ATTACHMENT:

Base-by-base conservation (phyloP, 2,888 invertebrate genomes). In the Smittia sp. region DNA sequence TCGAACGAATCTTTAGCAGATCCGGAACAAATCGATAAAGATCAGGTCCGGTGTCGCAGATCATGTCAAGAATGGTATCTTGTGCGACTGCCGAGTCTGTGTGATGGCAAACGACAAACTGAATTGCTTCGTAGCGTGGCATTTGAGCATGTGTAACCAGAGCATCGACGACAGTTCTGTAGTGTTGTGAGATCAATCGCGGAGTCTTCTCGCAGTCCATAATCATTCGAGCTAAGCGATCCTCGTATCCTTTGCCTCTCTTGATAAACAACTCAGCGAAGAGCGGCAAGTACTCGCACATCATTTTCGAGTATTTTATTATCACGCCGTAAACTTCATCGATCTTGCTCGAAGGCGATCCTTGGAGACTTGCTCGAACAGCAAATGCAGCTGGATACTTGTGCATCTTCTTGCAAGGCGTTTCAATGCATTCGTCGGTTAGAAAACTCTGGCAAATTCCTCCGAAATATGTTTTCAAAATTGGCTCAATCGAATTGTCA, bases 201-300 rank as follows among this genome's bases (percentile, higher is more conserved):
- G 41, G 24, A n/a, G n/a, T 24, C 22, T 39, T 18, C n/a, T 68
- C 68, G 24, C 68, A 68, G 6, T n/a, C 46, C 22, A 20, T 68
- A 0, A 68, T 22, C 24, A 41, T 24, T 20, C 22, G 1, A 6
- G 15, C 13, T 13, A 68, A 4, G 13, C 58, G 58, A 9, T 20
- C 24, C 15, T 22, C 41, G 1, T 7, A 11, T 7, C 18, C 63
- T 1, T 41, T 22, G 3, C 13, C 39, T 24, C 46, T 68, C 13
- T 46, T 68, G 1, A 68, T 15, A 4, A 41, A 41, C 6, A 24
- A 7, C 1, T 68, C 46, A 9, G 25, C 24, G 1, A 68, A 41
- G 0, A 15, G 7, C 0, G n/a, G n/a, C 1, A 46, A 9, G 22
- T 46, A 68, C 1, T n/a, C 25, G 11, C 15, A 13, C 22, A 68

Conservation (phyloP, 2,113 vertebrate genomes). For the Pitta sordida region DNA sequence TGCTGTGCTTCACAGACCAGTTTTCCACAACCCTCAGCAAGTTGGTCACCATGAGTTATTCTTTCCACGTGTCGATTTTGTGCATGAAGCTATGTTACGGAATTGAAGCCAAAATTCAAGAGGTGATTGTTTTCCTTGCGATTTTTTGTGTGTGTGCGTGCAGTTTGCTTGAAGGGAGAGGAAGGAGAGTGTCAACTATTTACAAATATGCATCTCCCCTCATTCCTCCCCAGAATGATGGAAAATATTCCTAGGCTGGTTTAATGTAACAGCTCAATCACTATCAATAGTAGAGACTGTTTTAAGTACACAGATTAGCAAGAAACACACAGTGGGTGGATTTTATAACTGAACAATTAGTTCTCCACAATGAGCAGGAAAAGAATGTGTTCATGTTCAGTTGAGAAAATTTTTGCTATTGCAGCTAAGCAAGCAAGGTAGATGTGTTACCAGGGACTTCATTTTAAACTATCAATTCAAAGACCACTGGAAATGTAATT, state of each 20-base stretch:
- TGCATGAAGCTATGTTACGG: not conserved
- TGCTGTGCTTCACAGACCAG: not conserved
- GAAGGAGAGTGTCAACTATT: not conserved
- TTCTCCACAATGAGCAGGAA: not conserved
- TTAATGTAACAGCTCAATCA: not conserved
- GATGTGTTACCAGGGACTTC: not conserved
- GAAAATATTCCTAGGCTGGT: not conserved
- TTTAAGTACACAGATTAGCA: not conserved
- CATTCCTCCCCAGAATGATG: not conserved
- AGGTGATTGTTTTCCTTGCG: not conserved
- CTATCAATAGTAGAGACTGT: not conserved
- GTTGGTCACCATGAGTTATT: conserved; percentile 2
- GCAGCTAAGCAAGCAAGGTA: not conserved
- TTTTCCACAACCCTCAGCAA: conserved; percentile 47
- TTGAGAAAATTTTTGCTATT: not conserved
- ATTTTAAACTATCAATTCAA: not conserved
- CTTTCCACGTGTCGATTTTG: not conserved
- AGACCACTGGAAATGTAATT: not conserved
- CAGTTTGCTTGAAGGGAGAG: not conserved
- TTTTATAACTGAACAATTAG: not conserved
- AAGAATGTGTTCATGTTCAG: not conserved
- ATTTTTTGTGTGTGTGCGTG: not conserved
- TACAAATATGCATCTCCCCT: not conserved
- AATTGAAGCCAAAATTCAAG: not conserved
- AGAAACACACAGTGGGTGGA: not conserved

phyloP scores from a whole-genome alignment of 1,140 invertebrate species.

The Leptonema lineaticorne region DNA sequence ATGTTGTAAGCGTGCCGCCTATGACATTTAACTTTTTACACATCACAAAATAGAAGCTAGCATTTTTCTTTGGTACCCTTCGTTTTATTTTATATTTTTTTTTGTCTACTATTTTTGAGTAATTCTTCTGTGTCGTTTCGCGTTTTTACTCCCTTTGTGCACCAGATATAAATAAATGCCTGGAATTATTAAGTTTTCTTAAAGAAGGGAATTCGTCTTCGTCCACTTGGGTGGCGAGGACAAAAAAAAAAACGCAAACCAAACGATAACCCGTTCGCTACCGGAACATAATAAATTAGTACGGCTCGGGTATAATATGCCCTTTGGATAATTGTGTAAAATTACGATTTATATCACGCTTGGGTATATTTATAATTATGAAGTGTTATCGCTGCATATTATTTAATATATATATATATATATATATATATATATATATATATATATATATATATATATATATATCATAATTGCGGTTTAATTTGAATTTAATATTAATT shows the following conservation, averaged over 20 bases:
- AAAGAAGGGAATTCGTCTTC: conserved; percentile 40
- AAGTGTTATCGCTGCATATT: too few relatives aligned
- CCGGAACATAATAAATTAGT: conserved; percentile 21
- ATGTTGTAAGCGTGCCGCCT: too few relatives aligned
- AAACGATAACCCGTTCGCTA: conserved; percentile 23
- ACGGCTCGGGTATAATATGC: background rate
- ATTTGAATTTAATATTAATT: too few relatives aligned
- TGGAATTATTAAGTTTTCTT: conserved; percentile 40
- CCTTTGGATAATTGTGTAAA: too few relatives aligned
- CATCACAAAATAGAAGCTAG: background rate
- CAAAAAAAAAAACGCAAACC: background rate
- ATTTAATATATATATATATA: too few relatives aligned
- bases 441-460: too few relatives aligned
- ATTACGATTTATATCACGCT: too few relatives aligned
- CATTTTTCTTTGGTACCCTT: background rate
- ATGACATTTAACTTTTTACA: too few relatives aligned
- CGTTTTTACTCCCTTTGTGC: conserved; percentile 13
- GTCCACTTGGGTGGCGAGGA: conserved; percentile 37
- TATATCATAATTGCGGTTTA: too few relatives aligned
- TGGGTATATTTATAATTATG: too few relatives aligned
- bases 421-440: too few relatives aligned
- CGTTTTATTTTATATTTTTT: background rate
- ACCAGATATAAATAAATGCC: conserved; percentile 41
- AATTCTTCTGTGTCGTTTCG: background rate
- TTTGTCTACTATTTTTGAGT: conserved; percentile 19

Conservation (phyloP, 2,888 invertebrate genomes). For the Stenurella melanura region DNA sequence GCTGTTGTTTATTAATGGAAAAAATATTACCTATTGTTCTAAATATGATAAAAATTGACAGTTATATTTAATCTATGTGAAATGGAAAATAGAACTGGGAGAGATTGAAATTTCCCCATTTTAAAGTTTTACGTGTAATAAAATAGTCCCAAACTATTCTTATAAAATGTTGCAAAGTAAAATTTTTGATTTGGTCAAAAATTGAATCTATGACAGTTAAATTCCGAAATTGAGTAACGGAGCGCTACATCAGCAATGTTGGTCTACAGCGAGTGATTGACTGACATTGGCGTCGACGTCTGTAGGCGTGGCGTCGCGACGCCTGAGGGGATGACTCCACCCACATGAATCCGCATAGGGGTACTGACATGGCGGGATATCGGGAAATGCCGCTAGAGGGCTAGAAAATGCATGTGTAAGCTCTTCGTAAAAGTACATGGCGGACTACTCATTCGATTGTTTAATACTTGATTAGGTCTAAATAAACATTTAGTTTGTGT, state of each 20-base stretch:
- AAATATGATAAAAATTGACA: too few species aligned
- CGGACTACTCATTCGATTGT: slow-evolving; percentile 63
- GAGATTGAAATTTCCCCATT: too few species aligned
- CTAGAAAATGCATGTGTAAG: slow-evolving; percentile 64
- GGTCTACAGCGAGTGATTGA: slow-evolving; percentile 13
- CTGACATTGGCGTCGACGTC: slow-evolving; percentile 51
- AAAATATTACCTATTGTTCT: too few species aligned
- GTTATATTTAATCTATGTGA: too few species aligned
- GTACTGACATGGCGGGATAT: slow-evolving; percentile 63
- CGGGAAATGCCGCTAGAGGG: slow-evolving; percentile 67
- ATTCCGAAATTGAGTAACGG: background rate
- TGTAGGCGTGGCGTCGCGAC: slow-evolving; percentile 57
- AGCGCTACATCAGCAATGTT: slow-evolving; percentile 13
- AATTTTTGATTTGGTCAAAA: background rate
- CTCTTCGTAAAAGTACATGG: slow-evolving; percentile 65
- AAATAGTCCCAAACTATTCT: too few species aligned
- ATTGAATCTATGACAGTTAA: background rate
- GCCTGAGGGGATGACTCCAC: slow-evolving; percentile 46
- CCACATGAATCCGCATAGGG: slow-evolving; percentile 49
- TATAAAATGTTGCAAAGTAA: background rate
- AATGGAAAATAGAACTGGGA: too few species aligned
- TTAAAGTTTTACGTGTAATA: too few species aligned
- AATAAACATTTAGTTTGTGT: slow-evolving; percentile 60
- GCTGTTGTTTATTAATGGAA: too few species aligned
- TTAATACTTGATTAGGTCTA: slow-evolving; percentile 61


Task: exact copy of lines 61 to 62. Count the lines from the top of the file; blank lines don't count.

- CGTTTTATTTTATATTTTTT: background rate
- ACCAGATATAAATAAATGCC: conserved; percentile 41